• but if we act as communities, it might just be enough, just in time.
The four phases (roughly)

The community self-organises to respond in four phases.

First, the small initiating group starts a programme of awareness raising and hooking up with existing groups. They articulate the rationale for adopting/adapting a transition approach and show the creative responses that the community might embark upon.

Second, as the group becomes larger, it self-organises in groups in all the key areas such as food, transport, energy, housing, education, textiles etc, and creates practical projects in response to that big question (such as community supported agriculture, car clubs, local currencies, neighbourhood carbon reduction clubs, urban orchards, reskilling classes). Most Transition Initiatives are in this phase.

Third, when the initiative is sufficiently competent with these concepts and practices, it embarks on an EDAP (Energy Descent Action Plan) process. This is a community-visioned and community-designed 15-20 year plan that creates a coordinated range of projects in all these key areas, with the aim of bringing the community to a sufficiently resilient and low CO2-emitting state. A very small handful of Transition Initiatives have embarked on this phase.

Fourth, they begin implementing the EDAP, sharing successes and failures with other Transition Initiatives that are travelling the same path. As of June 2010, it looks like only Transition Town Totnes have embarked on this phase - see their Totnes EDAP site.

Maggie Burlington

Eat Well, Live Long

How does the food on our plates get there? What does this have to do with C02 and climate change? What can we do to improve matters?

Over the last 60 years, the systems that supply our food have become hugely dependent on fossil fuels. The C02 emission embedded in the use of fertilisers, agro-machinery, processing, packaging, refrigeration and transportation of food bought in our supermarkets is massive. For every calorie of food eaten in Redbridge, 8-9 calories of fossil fuel energy are consumed in these processes to get it onto our plates. That’s like using a 330ml can of petrol (2,512 calories) to grow and deliver a single avocado pear (295 calories)! That’s simply unsustainable! Even if climate change weren’t forcing us to reduce our carbon footprints, how would we feed ourselves when the oil starts running out?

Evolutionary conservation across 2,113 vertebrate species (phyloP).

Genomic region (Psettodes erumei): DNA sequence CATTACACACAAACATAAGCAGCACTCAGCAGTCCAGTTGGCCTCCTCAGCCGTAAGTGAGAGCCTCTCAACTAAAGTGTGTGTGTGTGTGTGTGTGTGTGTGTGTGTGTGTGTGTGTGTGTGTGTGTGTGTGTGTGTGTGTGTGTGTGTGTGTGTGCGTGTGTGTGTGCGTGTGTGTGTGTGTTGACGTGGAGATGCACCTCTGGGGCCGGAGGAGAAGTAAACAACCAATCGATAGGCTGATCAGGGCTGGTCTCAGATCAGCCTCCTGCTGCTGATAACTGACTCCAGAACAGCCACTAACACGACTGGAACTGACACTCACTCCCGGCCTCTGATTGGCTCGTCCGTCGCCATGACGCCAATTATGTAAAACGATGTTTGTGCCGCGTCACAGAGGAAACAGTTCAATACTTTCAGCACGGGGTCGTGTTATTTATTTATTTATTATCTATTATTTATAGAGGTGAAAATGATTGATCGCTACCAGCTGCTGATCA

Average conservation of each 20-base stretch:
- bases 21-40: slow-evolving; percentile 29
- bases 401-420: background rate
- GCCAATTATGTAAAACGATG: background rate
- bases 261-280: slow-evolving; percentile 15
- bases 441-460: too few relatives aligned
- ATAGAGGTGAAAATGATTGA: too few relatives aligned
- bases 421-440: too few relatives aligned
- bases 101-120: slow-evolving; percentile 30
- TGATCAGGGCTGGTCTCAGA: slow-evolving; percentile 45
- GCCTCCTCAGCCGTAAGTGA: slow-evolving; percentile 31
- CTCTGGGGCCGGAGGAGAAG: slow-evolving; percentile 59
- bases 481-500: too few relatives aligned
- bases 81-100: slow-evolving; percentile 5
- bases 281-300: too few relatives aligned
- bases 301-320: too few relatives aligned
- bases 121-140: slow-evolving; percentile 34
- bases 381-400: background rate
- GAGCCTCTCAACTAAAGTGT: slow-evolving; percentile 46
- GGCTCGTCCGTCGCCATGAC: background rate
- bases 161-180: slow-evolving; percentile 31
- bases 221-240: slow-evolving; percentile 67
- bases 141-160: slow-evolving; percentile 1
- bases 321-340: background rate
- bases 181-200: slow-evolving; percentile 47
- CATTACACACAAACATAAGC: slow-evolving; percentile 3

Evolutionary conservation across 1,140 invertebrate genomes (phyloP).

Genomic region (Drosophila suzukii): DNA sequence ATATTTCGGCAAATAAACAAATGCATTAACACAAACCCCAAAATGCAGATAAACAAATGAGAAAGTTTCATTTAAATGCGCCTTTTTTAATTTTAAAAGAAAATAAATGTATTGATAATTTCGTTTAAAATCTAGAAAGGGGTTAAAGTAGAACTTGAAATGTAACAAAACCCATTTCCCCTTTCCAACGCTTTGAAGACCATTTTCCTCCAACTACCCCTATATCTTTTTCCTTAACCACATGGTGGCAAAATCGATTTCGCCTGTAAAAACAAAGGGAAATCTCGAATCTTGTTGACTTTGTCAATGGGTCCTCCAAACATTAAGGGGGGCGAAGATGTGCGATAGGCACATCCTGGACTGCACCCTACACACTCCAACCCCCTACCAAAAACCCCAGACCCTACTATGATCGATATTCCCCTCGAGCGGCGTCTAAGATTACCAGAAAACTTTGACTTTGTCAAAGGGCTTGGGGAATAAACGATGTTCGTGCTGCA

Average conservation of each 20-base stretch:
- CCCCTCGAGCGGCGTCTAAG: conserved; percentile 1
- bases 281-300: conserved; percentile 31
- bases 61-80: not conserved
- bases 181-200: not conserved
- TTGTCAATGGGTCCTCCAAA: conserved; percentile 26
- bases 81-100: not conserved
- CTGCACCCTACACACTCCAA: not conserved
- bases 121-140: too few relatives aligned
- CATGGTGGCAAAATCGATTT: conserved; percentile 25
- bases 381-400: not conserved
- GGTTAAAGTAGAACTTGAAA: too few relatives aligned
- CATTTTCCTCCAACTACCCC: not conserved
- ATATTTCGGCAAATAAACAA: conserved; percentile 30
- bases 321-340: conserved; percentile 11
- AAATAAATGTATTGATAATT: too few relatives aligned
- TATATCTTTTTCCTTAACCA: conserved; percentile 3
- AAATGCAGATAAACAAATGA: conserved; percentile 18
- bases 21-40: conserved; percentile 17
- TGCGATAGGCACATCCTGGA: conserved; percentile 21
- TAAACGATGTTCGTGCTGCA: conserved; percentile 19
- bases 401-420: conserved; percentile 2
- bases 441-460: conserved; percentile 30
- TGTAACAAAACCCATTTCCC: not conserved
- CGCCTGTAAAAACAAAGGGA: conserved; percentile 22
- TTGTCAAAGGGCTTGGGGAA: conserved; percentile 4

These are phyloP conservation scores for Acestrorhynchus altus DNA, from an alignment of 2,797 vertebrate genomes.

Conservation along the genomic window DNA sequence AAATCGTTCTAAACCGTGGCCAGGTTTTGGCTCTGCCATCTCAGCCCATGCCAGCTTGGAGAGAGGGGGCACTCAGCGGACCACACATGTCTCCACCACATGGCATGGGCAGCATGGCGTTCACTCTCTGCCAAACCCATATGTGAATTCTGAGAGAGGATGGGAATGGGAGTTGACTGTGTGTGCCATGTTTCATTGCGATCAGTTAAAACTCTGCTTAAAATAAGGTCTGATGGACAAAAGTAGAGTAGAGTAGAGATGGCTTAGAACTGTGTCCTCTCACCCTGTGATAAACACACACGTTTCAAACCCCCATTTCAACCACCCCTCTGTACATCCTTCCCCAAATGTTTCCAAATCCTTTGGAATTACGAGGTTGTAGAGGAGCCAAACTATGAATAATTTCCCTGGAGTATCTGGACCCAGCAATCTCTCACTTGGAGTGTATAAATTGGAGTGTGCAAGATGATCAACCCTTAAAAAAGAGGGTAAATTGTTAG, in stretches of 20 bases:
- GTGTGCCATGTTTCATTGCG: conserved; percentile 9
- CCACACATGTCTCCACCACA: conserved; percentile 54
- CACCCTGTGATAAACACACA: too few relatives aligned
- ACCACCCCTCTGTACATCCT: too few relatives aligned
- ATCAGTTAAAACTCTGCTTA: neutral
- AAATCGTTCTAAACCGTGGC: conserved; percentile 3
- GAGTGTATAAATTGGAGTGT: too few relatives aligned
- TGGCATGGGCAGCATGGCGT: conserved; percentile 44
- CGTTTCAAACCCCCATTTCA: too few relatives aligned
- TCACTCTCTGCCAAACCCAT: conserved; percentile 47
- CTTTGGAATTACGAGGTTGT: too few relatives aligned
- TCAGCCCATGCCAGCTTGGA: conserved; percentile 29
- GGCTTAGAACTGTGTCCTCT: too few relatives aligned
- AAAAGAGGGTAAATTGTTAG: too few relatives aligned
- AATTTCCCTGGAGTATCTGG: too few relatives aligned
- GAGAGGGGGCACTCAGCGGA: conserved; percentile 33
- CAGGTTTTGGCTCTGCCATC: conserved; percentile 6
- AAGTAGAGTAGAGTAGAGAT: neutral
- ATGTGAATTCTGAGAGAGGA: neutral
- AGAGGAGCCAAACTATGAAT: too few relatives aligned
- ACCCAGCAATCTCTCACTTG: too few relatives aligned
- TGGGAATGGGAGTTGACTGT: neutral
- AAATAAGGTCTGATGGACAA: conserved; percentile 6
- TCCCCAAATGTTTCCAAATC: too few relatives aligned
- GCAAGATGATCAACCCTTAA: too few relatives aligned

The good news is that as individuals there are lots of things we can do about it. For example, we can:
  • cook with fresh and seasonal ingredients

  • subscribe to a veg box scheme or join a food cooperative

  • support local food growers, e.g. farmers markets or community supported agriculture

  • choose organic food where we can

  • reduce amount of food thrown away

  • volunteer at a community garden/orchard

  • limit the proportion of meat in our diet

  • grow our own – on allotments, gardens & window sills

  • compost food waste at home or in community schemes

  • share our skills with others and help strengthen our community
These actions can have a great impact on climate change. Over 30% of household CO2 emissions are attributable to food consumption, significantly greater than the quantities embedded in housing, clothing and leisure. And this is an area where we can make immediate, affordable and visible changes. The steps outlined above are also empowering, strengthen local communities and are fun! Even beyond our response to climate change, securing the sustainability of our food supplies should be a priority. After all, the only vital energy resource for our community is food!

Here at Forest Farm Peace Garden, local volunteers are rebuilding a derelict allotment to create a thriving community garden. Designed according to permaculture principles, the garden integrates organic vegetable beds, herb beds, composting systems, a poly-tunnel, community orchard, wildlife ponds, wind turbines, beehives, sustainable library and social areas. Our aim is to build a community of people in Redbridge who can teach & share these sustainable life-skills
Registered Charity Number: 1123031